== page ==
UK property tax: a brief guide to buying residential property in the UK
19 May 2019
Taxation of residential property has been a focus for the UK Government in recent years. Resulting changes have added complexity to the tax system, whilst at the same time the buoyant UK property market has attracted increasing numbers of overseas buyers.
If you are seriously contemplating a UK property purchase, we recommend that you take tailored UK tax advice at the first available opportunity. The information in this note is a broad guide to the taxes to consider, but is no substitute for full advice.
Stamp Duty Land Tax (SDLT)
SDLT is payable on a purchase of a UK property. The applicable rate will depend on the value and nature of the property, with different rates being applied to various ‘bands’ of the value (see table for details).
There is an SDLT ‘surcharge’ if an individual purchaser (or their spouse) of UK residential property already owns residential property (anywhere in the world), and will continue to do so following the purchase. The surcharge imposes an additional 3% SDLT, bringing the applicable rates to between 3% and 15%. There are reliefs available, and circumstances in which the additional 3% may be reclaimed.
There is a punitive rate of 15% (on the whole purchase price), on purchases made by ‘non-natural persons’ such as companies. This broadly covers purchasers who fall within ATED (see below). There are exemptions from this rate, e.g. for qualifying rental businesses. The government is also consulting on an extra SDLT charge on overseas buyers.
Inheritance Tax (IHT)
For those not domiciled in the UK, IHT is payable on death, and on gifts into trust, on UK assets. UK residential properties held via offshore companies have been deemed ‘UK situs’ for tax purposes since April 2017, and are subject to IHT on a shareholder’s death.
IHT is charged at 40% above the Nil Rate Band of £325,000 (charged at 0%), although various reliefs are available. Many clients consider mitigating IHT by giving properties to their (minor) children. Whilst this may seem appealing, it can have severe tax disadvantages in some cases. This is an area where early advice is beneficial as it is difficult to unwind such a gift once made.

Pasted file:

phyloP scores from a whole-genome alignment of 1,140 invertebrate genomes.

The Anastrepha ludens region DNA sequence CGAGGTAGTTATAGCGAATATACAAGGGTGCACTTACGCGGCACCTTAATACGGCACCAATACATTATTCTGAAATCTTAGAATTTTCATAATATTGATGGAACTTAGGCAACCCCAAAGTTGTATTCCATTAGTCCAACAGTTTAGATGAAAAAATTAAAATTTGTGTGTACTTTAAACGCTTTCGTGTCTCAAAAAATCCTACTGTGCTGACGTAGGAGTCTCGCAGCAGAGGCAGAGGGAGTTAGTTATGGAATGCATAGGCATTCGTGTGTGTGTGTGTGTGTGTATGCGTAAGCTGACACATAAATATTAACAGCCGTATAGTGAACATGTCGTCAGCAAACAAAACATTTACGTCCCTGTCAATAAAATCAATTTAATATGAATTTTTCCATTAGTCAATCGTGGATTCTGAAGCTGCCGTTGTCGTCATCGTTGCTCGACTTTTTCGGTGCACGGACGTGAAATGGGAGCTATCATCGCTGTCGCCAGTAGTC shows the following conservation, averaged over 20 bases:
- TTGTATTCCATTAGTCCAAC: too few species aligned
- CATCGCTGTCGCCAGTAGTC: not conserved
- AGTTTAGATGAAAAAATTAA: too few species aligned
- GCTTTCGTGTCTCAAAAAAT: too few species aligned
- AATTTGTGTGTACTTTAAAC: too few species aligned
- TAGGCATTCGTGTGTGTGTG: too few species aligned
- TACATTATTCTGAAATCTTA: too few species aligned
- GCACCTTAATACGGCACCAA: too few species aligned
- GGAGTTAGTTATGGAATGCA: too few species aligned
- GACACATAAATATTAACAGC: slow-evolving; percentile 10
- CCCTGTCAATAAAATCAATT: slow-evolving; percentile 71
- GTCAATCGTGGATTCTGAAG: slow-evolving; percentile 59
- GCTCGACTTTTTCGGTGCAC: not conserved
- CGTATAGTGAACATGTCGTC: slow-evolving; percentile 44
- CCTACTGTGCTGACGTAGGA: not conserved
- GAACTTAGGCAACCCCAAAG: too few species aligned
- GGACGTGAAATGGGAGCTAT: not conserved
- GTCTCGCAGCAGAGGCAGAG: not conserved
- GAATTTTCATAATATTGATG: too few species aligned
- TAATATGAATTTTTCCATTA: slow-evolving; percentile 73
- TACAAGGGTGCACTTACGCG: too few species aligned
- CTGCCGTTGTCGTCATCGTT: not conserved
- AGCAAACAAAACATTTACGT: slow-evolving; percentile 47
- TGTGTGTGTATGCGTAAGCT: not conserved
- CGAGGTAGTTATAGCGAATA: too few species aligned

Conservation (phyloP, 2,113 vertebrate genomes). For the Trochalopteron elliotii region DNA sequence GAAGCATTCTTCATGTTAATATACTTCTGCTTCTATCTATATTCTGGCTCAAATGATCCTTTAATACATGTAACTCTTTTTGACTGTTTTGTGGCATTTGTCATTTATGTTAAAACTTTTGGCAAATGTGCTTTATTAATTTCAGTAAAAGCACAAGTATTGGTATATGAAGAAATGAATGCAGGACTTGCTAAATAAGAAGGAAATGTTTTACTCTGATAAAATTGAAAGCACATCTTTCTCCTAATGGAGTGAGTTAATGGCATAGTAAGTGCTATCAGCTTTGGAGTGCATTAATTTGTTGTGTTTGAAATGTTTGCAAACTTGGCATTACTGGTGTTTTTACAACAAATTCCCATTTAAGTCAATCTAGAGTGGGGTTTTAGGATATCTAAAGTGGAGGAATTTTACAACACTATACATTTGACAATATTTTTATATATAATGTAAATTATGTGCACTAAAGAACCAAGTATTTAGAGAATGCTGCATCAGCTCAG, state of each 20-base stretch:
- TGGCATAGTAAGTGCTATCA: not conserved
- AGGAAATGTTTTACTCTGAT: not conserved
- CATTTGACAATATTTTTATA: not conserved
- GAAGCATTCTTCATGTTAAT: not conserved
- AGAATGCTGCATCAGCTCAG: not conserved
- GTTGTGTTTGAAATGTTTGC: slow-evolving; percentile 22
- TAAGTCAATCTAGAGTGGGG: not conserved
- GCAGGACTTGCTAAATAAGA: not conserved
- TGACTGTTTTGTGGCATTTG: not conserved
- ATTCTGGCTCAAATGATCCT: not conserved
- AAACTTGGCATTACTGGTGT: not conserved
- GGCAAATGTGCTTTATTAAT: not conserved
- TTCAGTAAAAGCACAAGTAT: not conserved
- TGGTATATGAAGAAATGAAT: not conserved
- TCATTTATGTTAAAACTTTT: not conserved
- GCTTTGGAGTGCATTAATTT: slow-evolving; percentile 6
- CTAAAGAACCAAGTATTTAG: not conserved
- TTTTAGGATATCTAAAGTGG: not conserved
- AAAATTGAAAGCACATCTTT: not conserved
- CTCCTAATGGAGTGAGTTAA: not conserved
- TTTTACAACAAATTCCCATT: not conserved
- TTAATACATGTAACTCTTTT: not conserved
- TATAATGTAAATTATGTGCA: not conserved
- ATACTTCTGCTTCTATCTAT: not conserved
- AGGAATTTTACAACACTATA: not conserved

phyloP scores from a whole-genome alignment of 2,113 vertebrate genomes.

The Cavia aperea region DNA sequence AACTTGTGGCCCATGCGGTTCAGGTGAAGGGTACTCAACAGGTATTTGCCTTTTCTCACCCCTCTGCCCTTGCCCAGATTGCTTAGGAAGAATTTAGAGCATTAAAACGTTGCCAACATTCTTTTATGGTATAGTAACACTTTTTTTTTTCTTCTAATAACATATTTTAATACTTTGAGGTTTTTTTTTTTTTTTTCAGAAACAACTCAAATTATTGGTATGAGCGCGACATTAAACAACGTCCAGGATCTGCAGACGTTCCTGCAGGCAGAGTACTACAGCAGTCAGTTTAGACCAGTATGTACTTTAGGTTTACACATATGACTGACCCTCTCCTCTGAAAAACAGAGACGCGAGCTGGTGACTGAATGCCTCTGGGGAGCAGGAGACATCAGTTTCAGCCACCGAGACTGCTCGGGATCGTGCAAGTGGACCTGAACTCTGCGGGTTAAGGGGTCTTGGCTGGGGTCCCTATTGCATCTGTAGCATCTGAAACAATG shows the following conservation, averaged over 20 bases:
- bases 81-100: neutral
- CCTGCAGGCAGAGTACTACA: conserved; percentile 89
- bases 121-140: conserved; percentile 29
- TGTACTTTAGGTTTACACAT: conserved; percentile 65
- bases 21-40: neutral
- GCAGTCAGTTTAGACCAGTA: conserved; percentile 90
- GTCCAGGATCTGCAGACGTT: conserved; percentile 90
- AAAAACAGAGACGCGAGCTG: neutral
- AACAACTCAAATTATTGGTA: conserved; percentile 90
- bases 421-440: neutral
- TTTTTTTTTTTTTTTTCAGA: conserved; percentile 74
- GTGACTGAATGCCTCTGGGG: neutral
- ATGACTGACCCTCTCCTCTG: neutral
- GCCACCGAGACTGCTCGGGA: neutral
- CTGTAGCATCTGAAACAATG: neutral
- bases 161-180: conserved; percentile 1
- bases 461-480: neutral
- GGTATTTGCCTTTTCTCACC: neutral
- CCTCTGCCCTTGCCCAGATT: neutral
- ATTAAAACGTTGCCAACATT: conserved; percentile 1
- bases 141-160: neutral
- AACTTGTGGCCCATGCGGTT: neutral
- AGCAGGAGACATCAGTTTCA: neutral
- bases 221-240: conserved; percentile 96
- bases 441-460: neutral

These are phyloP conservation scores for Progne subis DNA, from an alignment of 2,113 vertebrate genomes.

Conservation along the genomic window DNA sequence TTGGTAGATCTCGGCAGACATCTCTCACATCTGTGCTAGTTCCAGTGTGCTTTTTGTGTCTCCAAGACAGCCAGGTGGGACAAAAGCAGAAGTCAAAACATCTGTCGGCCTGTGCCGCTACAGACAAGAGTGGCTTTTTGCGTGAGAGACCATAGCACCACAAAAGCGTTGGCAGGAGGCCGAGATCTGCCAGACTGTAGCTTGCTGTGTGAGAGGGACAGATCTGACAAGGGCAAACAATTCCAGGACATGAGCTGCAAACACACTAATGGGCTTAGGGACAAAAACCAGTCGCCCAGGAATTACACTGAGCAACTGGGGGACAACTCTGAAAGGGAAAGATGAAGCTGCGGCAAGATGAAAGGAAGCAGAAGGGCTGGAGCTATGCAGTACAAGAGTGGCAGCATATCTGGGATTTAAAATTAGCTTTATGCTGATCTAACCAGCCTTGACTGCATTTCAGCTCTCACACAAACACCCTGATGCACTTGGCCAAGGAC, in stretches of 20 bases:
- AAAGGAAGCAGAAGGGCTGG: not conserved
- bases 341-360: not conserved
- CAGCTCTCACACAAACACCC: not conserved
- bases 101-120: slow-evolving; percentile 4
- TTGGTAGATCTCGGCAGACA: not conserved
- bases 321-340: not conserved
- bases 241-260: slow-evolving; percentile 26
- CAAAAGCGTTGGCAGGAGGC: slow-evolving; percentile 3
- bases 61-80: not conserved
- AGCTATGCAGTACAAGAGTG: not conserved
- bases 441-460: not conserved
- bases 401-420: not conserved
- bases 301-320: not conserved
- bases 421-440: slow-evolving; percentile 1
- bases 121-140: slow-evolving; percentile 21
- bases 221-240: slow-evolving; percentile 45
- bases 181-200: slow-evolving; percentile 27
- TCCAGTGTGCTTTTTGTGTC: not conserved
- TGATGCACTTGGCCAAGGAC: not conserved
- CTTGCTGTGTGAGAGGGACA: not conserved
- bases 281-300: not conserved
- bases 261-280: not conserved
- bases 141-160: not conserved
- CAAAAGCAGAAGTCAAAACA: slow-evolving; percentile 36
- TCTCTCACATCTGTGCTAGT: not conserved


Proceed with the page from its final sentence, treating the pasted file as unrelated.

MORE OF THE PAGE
Non-Resident Capital Gains Tax (NRCGT)
Since April 2015, NRCGT has been payable on gains realised by non-residents on a disposal of UK residential property. The rate of NRCGT is 28% (although in some cases an 18% rate will apply). NRCGT is payable on the increase in value of property, i.e. the difference between the purchase price and the value at date of disposal (less any deductions or reliefs). NRCGT returns must be filed and tax paid within 30 days of a disposal.
NRCGT arises on all ‘disposals’ of residential property (by individuals; the position of companies is slightly different and beyond the scope of this note), for example gifts to family members. Gifts can have wide-ranging UK tax consequences (with NRCGT just one tax to consider), and it is important that tax advice is taken before any gift is made.
Although not the focus of this note, it is worth mentioning that NRCGT was extended to all UK property, e.g. commercial property, owned by non-UK residents from 1 April 2019.
Annual Tax on Enveloped Dwellings (ATED)
ATED is an annual tax on properties worth over £500,000 and owned by ‘non-natural persons’, such as companies. ATED charges range between £3,650 and £232,350 per year depending on the property value; the charge increases annually in line with inflation.
An ATED return must be submitted each year. There are reliefs available in specific situations, but these must be claimed in an ATED return annually.
If you are buying UK residential property to let to tenants, income tax is payable on the rental income. Rates range between 0% and 45%, depending on the amount of income. Following the end of the UK tax year (5 April), non-resident landlords must submit a UK tax return to declare rental income, and pay any income tax (by the following 31 January).
In the absence of a Will, succession to UK property is governed by UK intestacy law. The intestacy rules may not be in line with your wishes, and may produce a negative tax outcome. We strongly recommend making an English Will when purchasing a property in England, to give certainty on the succession and tax position on death.
The content of this article is for general information only. It is not, and should not be taken as, legal advice. If you require any further information in relation to this article please contact the author in the first instance. Law covered as at May 2019.
|Band||SDLT (standard)||SDLT (surcharge)|
|Up to £125,000||0%||3%|
|£125,001 – £250,000||3%||5%|
|£250,001 – £925,000||5%||8%|
|£925,001 – £1.5m||10%||13%|
The content of this article is for general information only. If you require any further information in relation to buying residential property in the UK, please contact Katie Payne. Law covered as at May 2019.